Despite a federal commitment to accelerate clean growth, a new report finds the nation's cleantech sector is awash in red ink.
OTTAWA, April 20, 2017 /CNW/ - Canada's federal government wants to accelerate the transition to a low-carbon economy, but without smart new policy to build markets, unlock private finance, and secure innovation, our nation's clean-technology sector will quickly fall behind.
That's the conclusion of the latest edition of the 2017 Canadian Clean Technology Industry Report, the most comprehensive annual assessment of Canadian companies and organizations that use market forces to advance social and environmental goals.
On a cash flow basis, the industry appears reasonably healthy—revenues are up 8 per cent over the previous year, the report finds. But the overall industry is not profitable, and shareholder returns are very low, with retained earnings declining every year for each of the past five years. All clean-tech sectors but one have experienced years of negative returns on sales, the report notes.
Celine Bak, president of Analytica Advisors, which produces the report, said that federal and provincial governments—along with Bay Street—can play a part in fixing the current disconnect between intention and reality.
The report recommends that Ottawa overhaul policies that convert innovation into wealth. Chiefly, government should secure intellectual property through standards and public procurement that seeks lower-cost innovative solutions. Bay Street must also identify where climate policy will impact financial returns, the report says.
"With the right federal, provincial and private sector policies, we'll see 'Made in Canada' stickers on clean technologies across China, India, Malaysia, and elsewhere—and that would be a real mark of quality," said Bak.
With market-based policies that target the value innovation to address climate risk and grow the economy, Canada's clean-tech industry could generate around $19 billion in exports, the report finds. This could mean 95,000 Canadians employed in well-paid jobs.
About Analytica Advisors
Analytica Advisors is an Ottawa-based company that monitors and reports on Canada's and the world's expanding clean technology sector through thought-leadership in evidence-based research. It is focused on translating evidence into policies and business practices for the good of society, the environment and the economy, in Canada and around the world.
Key Findings of the 2017 Canadian Clean Technology Industry Report
- Industry Return on Sales rose only slightly from negative 4 percent in 2011 to negative 2 percent in 2015.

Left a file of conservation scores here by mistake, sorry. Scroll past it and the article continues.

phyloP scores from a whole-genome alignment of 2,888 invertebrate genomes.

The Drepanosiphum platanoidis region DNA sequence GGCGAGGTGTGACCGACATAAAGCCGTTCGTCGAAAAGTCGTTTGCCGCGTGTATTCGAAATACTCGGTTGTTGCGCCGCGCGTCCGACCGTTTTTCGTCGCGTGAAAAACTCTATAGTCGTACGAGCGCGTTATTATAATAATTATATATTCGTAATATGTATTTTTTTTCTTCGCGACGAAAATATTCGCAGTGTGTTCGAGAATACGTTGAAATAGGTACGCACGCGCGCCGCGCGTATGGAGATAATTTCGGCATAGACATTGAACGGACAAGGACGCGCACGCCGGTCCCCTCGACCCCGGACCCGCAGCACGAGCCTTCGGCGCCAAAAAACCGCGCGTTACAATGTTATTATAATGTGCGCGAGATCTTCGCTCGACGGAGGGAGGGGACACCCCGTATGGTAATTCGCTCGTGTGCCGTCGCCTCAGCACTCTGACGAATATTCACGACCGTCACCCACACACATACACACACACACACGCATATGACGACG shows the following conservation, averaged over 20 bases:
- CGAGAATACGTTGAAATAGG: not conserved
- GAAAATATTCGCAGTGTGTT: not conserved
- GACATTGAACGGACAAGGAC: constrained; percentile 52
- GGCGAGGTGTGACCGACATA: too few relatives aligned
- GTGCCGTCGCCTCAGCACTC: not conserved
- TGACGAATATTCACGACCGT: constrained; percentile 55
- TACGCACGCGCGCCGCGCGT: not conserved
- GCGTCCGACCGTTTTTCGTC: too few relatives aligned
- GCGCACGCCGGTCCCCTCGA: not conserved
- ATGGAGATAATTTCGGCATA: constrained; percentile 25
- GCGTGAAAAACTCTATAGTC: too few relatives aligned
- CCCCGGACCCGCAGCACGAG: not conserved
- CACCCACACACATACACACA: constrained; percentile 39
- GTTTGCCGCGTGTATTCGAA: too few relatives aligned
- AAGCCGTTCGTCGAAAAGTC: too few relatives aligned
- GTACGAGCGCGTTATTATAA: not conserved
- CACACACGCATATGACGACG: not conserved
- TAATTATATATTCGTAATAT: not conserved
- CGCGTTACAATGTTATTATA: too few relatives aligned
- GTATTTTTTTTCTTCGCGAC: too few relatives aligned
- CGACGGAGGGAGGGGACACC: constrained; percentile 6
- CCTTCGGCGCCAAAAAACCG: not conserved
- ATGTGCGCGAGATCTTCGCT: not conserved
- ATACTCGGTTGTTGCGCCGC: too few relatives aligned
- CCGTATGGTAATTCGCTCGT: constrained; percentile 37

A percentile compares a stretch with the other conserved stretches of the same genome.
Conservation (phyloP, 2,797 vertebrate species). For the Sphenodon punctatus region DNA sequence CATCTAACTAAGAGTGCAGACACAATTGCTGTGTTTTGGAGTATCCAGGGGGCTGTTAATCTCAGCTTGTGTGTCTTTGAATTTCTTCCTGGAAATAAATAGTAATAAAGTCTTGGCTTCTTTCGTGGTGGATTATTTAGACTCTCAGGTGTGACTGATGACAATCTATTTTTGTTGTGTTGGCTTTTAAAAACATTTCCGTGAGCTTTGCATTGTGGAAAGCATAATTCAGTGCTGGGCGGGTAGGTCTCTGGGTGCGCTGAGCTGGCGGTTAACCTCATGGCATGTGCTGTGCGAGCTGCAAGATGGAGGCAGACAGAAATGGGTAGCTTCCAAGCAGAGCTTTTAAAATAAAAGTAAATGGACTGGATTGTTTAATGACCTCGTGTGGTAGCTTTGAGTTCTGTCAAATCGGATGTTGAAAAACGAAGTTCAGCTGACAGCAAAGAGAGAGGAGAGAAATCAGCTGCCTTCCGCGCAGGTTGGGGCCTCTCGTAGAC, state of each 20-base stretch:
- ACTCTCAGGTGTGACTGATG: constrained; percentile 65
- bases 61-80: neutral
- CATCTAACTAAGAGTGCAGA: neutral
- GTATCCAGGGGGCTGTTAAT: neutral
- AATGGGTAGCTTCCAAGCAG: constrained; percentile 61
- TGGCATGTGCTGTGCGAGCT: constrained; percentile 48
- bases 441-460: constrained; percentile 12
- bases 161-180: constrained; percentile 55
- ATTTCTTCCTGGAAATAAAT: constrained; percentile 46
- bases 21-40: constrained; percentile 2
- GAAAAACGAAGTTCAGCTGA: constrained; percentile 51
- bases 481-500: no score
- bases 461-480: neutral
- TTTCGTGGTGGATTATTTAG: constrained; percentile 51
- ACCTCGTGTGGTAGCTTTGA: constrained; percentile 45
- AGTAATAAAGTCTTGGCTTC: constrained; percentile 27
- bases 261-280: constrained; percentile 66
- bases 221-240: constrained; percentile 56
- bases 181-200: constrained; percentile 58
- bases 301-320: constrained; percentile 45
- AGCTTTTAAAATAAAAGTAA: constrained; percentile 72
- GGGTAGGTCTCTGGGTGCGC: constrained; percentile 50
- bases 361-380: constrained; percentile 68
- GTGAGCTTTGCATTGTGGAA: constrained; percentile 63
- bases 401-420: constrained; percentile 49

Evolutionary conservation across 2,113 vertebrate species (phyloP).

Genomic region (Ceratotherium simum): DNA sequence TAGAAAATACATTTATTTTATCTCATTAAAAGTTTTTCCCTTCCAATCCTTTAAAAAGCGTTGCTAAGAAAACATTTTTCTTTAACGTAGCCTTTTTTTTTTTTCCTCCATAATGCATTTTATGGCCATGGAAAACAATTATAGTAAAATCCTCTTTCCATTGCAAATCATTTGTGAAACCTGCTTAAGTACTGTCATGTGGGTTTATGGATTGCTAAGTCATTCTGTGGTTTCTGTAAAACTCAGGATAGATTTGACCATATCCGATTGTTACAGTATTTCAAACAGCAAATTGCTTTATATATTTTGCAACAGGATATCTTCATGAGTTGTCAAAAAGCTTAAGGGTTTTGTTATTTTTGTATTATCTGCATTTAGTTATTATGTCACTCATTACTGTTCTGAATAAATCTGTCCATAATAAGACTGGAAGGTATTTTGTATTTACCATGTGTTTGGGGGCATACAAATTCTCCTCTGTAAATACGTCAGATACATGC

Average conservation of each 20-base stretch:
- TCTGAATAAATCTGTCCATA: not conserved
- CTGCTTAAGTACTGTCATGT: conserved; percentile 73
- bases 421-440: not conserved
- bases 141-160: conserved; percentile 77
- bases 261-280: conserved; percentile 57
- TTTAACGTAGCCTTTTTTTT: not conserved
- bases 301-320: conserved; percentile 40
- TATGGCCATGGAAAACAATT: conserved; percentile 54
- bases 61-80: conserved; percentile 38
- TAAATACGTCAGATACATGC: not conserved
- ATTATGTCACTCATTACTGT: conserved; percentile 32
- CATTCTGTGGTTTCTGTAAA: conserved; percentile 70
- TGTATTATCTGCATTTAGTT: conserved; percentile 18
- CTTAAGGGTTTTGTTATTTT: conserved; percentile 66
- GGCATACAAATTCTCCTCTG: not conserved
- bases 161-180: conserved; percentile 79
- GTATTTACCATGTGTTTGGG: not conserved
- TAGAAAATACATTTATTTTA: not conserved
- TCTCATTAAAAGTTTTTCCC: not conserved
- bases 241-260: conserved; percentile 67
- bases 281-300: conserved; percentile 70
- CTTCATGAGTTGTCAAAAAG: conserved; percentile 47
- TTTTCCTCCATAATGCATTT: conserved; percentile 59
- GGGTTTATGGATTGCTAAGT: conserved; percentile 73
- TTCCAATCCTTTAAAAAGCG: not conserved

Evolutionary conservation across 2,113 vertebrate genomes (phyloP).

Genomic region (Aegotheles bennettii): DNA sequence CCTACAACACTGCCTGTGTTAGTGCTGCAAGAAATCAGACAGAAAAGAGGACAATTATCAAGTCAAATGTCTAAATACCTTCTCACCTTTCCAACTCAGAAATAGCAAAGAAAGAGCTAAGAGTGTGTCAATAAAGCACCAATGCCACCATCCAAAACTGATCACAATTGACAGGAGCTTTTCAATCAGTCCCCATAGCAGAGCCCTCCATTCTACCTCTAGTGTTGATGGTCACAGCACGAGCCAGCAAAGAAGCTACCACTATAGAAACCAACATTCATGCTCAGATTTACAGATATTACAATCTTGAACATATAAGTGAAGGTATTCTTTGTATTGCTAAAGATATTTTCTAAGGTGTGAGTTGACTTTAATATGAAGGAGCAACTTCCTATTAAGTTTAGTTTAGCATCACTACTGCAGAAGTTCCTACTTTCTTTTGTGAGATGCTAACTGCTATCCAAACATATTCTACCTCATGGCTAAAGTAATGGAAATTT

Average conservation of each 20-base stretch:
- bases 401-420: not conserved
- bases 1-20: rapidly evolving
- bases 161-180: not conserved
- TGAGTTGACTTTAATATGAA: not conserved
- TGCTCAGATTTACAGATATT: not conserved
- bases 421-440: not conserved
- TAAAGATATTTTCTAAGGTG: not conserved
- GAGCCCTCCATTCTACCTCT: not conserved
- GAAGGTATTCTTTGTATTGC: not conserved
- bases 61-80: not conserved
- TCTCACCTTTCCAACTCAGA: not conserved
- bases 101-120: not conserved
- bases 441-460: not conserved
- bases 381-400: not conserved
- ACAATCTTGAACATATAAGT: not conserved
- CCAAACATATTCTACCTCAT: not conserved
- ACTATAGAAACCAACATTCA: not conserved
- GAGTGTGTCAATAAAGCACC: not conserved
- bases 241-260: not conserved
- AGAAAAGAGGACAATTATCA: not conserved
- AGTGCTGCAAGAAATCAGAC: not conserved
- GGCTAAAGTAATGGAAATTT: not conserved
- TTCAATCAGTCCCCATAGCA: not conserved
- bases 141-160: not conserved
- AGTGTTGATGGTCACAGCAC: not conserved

- At 3.5 percent, the Return on Capital Employed (ROCE) for companies with commercialized projects, was lower than the average for all nonfinancial Canadian companies (4.4 percent), providing investors with negative incentives to invest in clean technology firms.
- Poor returns were translated into decreasing international competitiveness. Globally, Canada's market share of cleantech exports declined by 12 percent from 1.6 percent in 2008 to 1.4 percent in 2015.
- International competitiveness is affected by Canada's declining innovation performance. Globally, Canada's market share of patent applications declined by 19 percent from 1.6 percent in 2011 to 1.3 percent in 2015.
- Poor returns in clean technology made it difficult to access capital, with firms paying 38 percent more for working capital than the OECD average.
- Between 2014 and 2015 industry revenue grew from $11.63 billion to $13.27 billion.
- Direct employment sat at 55,200 people; 23 percent of employees in the industry are age 30 or younger.
- Jobs in clean technology firms paid 48 percent more than the Canadian average.
- 51 percent of revenues in 2015 came from sales outside Canada, and 18 percent of industry revenues came from non-U.S. markets.
About the Report
- The 2017 Canadian Clean Technology Industry Report builds on seven years of research conducted at the firm level by Analytica Advisors. This year's edition is based on a national cohort of more than 800 companies.
- Specific business sectors covered by the report include Transportation, Energy Infrastructure/Smartgrid, Energy Efficiency/Green Buildings and Extractive Industries.
- To compile the report, between August and November of 2016 Analytica Advisors examined the confidential financial information and plans of 148 companies, including 18 public companies and 130 private companies as well as data extracts from public sources.
- Analytica Advisors monitors and reports on Canada's expanding clean technology sector. It is focused on strengthening the global and domestic success of the Canadian clean technology industry and innovation-based companies that are core to the industry.
SOURCE Analytica Advisors
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